6. Pullen argues that by accepting $2,000,000 in cash and $10,000,000 in stock in the new Ranger Construction Co. and substituting its debt position for an equity position, this constituted a release of Ranger from its debt to Travelers. Pullen then contends, assuming arguendo that there was gross negligence or fraud involved in the preparation of Ranger's financial statements, the figures were furnished to it by Ranger and it was Ranger who actually submitted the financial report to Travelers. Thus, Pullen argues that Ranger was a joint tortfeasor with Pullen and the release of Ranger by Travelers released Pullen. Maxey v. Hospital Auth. of Gwinnett County, 245 Ga. 480 ( 265 S.E.2d 779).
Our problem with this argument is in finding that the documents passed between Travelers and Ranger constituted a release of a claim. Though Pullen makes persuasive arguments that the verbiage of the Stock Receipt and the Stock Subscription indicate that the indebtedness, as a claim, was released, Travelers makes equally cogent arguments that it never was the intent of either Ranger-Ballenger or Travelers to release any claim that Travelers might have against Ranger or any other tortfeasor. To the contrary, Travelers asserts this was nothing more than a receipt. Thus, the trial court was faced with an unresolved question of fact as to whether the document was a release or a receipt. In order for the trial court to conclude that Travelers and Ranger executed a "release," the court would have to ignore the fact the document on its face is designated as a "receipt" for shares of stock, as well as the sworn testimony by way of affidavit and deposition of each of the parties to the execution of the receipt that they intended nothing more than a receipt and did not intend the transfer of stock to extinguish Ranger's indebtedness to Travelers. Opposed to the maker's uncontradicted assertion that it was a receipt, a third party to the agreement, Pullen, musters only an argument from the face of the document (and in disregard of the intent of its makers) that the document is a release. It has been the law of this state from its very early judicial history that parol evidence relating to the intent of the makers thereof is admissible to clarify an ambiguous document denominated a receipt but questioned to be in actuality a release. Bell v. Boyd Brumby, 53 Ga. 643 (1). In that case Bell leased to Boyd and Brumby a storehouse and assigned the lease to Longley and Robinson but reserved the right to resume the collection of rents upon payment of all past rents to Longley and Robinson. Almost a year later, Bell paid past rents to Longley and Robinson, taking a receipt which in its body recited that Longley and Robinson released and discharged Brumby and Boyd from all further liability for future rents upon said property. Bell then sued for a rental payment. The court held this document to be ambiguous on its face and concluded that parol evidence as to the intent of the parties was admissible to explain the ambiguity in the lease, both latent and patent.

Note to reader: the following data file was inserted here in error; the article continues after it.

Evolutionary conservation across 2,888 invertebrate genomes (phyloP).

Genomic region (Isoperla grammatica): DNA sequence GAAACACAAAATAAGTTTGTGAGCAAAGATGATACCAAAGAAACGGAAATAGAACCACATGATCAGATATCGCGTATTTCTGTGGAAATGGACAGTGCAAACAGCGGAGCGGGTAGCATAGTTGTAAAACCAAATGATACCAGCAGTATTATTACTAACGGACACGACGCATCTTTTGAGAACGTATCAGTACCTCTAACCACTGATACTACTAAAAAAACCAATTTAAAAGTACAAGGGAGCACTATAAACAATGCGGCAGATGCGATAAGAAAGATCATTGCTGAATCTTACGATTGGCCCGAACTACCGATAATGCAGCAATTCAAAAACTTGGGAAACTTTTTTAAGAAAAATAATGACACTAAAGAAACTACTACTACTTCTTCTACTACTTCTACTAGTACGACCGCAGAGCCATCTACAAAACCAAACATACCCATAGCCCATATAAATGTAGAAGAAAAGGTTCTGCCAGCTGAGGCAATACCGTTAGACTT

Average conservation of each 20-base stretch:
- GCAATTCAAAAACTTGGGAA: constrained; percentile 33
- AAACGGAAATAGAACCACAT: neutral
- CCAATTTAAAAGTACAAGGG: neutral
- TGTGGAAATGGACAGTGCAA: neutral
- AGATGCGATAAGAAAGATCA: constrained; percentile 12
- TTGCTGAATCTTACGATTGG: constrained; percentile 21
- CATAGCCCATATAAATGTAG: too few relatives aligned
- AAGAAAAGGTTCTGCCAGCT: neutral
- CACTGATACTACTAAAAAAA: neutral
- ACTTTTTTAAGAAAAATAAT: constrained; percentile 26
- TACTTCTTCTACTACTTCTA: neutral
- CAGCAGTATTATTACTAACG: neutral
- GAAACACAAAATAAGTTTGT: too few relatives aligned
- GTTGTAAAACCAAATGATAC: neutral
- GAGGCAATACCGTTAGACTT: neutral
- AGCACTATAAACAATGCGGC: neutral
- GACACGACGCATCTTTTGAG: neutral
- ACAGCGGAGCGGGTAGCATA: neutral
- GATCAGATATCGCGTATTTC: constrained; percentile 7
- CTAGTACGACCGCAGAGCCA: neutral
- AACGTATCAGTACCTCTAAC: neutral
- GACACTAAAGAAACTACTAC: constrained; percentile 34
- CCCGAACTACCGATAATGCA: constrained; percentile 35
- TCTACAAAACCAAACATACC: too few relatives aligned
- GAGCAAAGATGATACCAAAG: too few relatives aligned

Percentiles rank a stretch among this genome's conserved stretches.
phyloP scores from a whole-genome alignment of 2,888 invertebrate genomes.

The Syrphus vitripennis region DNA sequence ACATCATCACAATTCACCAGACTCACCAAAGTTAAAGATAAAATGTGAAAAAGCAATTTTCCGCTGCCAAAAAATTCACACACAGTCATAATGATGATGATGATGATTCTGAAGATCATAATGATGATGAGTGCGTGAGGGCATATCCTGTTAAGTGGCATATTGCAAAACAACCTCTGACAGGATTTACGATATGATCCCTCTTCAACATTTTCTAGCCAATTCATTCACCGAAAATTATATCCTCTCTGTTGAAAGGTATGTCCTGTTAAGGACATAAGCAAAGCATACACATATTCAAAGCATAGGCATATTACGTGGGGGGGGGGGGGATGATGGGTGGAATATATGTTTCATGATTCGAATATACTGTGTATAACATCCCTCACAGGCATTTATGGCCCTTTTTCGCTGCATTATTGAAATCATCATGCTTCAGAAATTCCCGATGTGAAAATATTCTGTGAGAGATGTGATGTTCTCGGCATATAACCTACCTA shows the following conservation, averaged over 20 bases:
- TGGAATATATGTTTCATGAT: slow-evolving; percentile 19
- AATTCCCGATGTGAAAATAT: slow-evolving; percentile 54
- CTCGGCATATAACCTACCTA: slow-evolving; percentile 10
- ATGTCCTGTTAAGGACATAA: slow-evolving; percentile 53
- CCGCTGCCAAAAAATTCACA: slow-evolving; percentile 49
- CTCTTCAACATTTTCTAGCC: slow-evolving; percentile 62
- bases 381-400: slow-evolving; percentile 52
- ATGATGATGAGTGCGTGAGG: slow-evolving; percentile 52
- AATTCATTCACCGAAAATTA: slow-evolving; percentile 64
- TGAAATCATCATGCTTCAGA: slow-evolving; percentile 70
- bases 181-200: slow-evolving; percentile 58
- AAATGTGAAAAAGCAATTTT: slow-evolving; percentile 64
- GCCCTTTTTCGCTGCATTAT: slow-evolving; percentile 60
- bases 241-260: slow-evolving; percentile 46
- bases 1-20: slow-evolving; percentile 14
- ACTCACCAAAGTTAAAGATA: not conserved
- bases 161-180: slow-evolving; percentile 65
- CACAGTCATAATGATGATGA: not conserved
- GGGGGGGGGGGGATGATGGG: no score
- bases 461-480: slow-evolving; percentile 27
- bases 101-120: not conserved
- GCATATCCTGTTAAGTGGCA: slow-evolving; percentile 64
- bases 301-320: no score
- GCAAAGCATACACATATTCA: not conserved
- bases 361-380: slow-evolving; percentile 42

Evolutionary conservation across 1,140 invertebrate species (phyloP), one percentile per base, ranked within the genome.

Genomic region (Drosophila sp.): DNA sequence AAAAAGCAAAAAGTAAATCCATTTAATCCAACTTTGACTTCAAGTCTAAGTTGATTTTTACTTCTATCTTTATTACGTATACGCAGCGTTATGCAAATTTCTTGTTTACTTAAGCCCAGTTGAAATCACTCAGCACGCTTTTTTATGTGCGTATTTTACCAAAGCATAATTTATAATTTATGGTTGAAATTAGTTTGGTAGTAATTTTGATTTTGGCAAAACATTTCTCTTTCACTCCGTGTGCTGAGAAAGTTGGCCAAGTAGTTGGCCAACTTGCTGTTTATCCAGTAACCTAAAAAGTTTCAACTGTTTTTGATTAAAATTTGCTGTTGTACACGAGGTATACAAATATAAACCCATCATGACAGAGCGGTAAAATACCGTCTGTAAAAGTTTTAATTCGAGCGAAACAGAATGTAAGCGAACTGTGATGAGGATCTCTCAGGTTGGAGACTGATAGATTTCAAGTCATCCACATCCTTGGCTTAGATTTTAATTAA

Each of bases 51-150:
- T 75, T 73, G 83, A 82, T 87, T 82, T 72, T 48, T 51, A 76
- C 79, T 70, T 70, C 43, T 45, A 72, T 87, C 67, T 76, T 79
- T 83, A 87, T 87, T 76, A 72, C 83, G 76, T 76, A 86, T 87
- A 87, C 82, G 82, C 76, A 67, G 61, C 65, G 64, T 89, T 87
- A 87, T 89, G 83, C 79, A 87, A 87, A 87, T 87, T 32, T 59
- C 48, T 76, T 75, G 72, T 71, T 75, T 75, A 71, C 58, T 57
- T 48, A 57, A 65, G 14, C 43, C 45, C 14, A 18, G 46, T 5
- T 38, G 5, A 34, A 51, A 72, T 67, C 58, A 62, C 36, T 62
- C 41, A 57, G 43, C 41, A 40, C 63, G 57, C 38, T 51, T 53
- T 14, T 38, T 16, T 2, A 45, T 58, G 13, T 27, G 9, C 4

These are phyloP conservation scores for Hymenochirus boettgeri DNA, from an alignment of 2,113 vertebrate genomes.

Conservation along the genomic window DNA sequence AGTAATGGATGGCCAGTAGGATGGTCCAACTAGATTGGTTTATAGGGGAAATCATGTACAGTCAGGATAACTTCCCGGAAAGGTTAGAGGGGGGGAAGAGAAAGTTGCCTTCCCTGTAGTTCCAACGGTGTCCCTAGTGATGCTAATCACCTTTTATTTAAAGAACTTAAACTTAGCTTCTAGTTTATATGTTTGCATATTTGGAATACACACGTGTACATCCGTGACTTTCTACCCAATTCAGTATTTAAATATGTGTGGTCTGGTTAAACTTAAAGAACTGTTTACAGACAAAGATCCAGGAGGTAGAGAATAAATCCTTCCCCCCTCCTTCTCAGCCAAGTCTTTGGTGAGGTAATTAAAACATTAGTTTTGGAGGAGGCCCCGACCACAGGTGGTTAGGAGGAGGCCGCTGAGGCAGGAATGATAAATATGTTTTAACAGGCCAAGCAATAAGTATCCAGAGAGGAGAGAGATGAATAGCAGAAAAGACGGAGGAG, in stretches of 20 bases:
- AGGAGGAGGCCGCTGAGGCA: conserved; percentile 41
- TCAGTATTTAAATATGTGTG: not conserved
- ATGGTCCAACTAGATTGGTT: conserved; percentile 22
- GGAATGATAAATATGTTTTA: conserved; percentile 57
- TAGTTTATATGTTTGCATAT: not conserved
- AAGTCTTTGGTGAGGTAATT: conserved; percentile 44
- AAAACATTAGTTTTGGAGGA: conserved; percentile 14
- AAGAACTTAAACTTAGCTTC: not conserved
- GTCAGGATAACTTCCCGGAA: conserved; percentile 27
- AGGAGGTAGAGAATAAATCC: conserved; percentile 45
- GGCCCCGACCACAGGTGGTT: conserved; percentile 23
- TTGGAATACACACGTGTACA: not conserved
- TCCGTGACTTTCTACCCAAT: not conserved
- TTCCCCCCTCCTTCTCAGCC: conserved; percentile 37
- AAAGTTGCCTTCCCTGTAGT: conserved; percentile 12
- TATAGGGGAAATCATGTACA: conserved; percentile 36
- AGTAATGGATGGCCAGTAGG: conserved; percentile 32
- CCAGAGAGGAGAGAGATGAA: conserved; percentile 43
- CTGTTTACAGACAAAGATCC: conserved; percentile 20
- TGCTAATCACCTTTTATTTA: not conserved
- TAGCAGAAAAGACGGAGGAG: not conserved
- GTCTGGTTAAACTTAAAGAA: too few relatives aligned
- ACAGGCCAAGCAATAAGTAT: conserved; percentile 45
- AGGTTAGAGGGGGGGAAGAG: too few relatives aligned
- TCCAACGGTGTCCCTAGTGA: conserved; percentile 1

Ambiguity in a contract may be defined as duplicity, indistinctness, an uncertainty of meaning or expression. Novelty Hat Mfg. Co. v. Wiseberg, 126 Ga. 800 ( 55 S.E. 923). Parol evidence is admissible to explain all ambiguities, the question as to what was intended being an issue of fact for the jury. Tarbutton v. Duggan, 45 Ga. App. 31 (7) ( 163 S.E. 298). In this case, the uncertainty of meaning between a document denominating itself a receipt but containing language consistent with a release, triggered an issue of ambiguity, requiring a jury's resolution of the ambiguity by consideration of parol evidence as to the intent of the parties. Taylor v. Estes, 85 Ga. App. 716, 718 ( 70 S.E.2d 82).
Though it is the duty of the court to construe contracts, the trial court may not construe an inherently ambiguous contract. Guest v. Mitchell, 156 Ga. App. 815 ( 275 S.E.2d 799). Such a document requires the admission of parol evidence to ascertain the intention of the parties. Code Ann. § 20-704; Taylor Freezer Sales Co. v. Hydrick, 138 Ga. App. 738, 739 ( 227 S.E.2d 494). Inasmuch as courts are not at liberty to revise or remake contracts while professing to construe them ( Smith v. Standard Oil Co., 227 Ga. 268 (1) ( 180 S.E.2d 691); Stuckey v. Kahn, 140 Ga. App. 602, 606 ( 231 S.E.2d 565)), we must conclude that the trial court did not resolve this ambiguous contract by concluding it to be a release nor predicate its grant of summary judgment thereon.
7. Pullen advanced as a ground for its motion for summary judgment the argument that Travelers' complaint was barred by the running of the statute of limitations. We can reject this ground on the face of the argument. Pullen and Travelers both agree that any losses incurred by Travelers that predate four years from the filing of the complaint in January 1977 are barred by the statute of limitations. Their only disagreement relates to the point at which the four years begins to run. One party in effect argues that no cause of action arose until Travelers actually made payment of bonds. The other counters by arguing that a cause of action arose when a bond actually was issued. These arguments miss the point. Both parties agree that at least some of the monetary losses are cognizable, assuming a cause of action otherwise exists. Thus what each party admits is that the trial court should have granted a partial summary judgment as to those claims advanced by Travelers which fall without the four-year period. Yet the trial court did not grant a partial summary judgment, but extended the summary judgment to the entire cause of action. Manifestly then, the trial court did not rely on a theory of limitations to issue its order. Until the trial court determines at what point the four-year period commences, there is nothing for us to review in relation to a statute of limitation issue.